Sports an angel to school goers in Katega

By Kefa Senoga 

In Katega village, Mukono district, one Ssemujju Balackan mobilized a group of young girls and boys to engage in sports activities such as football and netball during the COVID 19 lockdown.

This kept these young people occupied during their free time, thus keeping them away from unsuitable habits like drug abuse that could be brought on by idleness. This therefore saved these young ones from going down with the lockdown.

Many of the girls in this area testify that if it wasn’t for their engagement in netball, perhaps they would have been impregnated like some of their colleagues. Nantongo Monica testifies that as they went for sports, some of their friends stayed behind with the men who were misleading them, and eventually some of them were impregnated.

The boys who participated in the games reveal that with the kind of routine they had for the sports activities they had, they could hardly find the time for drinking alcohol and smoking weed.

One of the young soccer players, Bashir Kabode, says his routine was so tight as he had to finish up with all the domestic work at home before 4 p.m. so that he could have time for soccer training in the evenings.

With a high number of bars found in this village, the youth had many options for the spots where they would purchase their alcohol, most especially the cheap waragi, locally known as “kasese.”

“Some young men used to come and buy alcohol as early as 7 a.m. in the morning during the lockdown, but I did not see any of those boys that were engaged in Balackan’s sports come here to purchase alcohol; they were always engaged in their soccer, and I was also a fan of their games, and I often watched them play in the evenings,” said Yusuf Sekweyama, a village bar owner.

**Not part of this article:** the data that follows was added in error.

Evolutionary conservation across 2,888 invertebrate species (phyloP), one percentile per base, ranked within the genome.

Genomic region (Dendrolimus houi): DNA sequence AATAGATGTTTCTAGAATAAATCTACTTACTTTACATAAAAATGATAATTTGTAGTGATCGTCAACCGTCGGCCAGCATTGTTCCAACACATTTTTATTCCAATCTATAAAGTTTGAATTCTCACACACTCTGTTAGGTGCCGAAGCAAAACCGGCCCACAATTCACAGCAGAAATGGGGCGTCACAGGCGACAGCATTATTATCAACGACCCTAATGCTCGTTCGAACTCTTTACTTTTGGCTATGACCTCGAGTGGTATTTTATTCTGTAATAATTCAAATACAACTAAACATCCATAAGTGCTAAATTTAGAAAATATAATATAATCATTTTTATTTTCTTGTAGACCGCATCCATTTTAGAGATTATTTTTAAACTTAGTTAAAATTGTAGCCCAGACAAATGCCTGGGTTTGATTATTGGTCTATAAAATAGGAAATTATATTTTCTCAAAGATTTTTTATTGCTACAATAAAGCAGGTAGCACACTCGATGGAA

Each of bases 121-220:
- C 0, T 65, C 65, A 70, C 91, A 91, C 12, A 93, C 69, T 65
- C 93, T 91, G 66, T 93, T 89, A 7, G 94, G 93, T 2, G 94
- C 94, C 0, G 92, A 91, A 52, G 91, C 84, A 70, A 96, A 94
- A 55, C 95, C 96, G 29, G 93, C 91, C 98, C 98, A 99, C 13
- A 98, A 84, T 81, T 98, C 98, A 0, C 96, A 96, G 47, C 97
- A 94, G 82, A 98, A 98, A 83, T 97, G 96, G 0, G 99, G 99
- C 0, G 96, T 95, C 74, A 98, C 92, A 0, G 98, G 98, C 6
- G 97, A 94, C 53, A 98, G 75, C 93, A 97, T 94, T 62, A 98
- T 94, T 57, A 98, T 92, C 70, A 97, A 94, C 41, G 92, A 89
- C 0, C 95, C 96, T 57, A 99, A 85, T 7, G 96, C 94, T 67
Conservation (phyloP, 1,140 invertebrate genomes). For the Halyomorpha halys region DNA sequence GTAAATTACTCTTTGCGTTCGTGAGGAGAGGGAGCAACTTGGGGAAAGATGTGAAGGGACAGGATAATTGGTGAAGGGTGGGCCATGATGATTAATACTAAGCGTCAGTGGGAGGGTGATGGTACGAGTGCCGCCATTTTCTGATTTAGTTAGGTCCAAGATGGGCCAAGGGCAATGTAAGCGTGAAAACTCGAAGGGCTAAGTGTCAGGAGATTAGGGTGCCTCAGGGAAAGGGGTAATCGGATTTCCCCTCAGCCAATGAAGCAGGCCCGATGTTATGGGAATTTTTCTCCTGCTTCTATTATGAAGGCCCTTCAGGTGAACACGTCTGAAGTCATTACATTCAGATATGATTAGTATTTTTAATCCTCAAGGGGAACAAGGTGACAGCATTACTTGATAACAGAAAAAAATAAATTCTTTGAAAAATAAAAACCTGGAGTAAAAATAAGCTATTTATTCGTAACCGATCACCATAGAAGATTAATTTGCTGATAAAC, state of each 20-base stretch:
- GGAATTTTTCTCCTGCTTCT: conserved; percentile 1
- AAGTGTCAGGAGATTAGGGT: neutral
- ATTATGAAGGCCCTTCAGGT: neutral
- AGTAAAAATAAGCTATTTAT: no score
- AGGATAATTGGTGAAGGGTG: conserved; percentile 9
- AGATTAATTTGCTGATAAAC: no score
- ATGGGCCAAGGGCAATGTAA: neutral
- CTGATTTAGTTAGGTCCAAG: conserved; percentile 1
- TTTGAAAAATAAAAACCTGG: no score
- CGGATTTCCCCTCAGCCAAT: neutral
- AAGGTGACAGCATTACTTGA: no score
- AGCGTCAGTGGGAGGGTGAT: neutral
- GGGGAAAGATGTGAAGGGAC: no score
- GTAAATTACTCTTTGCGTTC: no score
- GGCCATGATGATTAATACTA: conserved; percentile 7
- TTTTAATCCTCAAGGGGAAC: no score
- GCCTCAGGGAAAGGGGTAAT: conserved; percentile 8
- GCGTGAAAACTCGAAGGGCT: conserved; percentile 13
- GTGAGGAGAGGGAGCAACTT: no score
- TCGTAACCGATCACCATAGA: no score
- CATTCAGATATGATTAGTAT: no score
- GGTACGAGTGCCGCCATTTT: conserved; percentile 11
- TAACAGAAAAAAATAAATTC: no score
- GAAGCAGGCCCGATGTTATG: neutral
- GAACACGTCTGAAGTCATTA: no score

After schools were reopened after the lockdown, one of the challenges that hit the education sector was the low turnout of students, especially in rural schools.

Among the causes of the low turnout among students were the high rate of pregnancies among the girls and alcoholism and gambling among the boys, which agitated their academic journey.

However, after the schools reopened, there were numerous complaints from parents about the increased school fees.On the other hand, many parents also breathed a sigh of relief after sending their children back to school. This is because they had a more difficult time keeping their children away from inappropriate vices.When the children returned to school, many parents believed that their children were now out of danger.

Najja Christine, a resident of Mukono, says she was worried about her daughter, who was joining university. “After seeing more than two of her former classmates with baby bumps, I never stopped worrying about my dear girl. I was so happy when she joined the sports activities because I knew they would occupy her in her free time,” Najja said. She insists that idleness persuaded the youth to fall for imprudent actions like alcoholism, drug abuse, and pregnancies.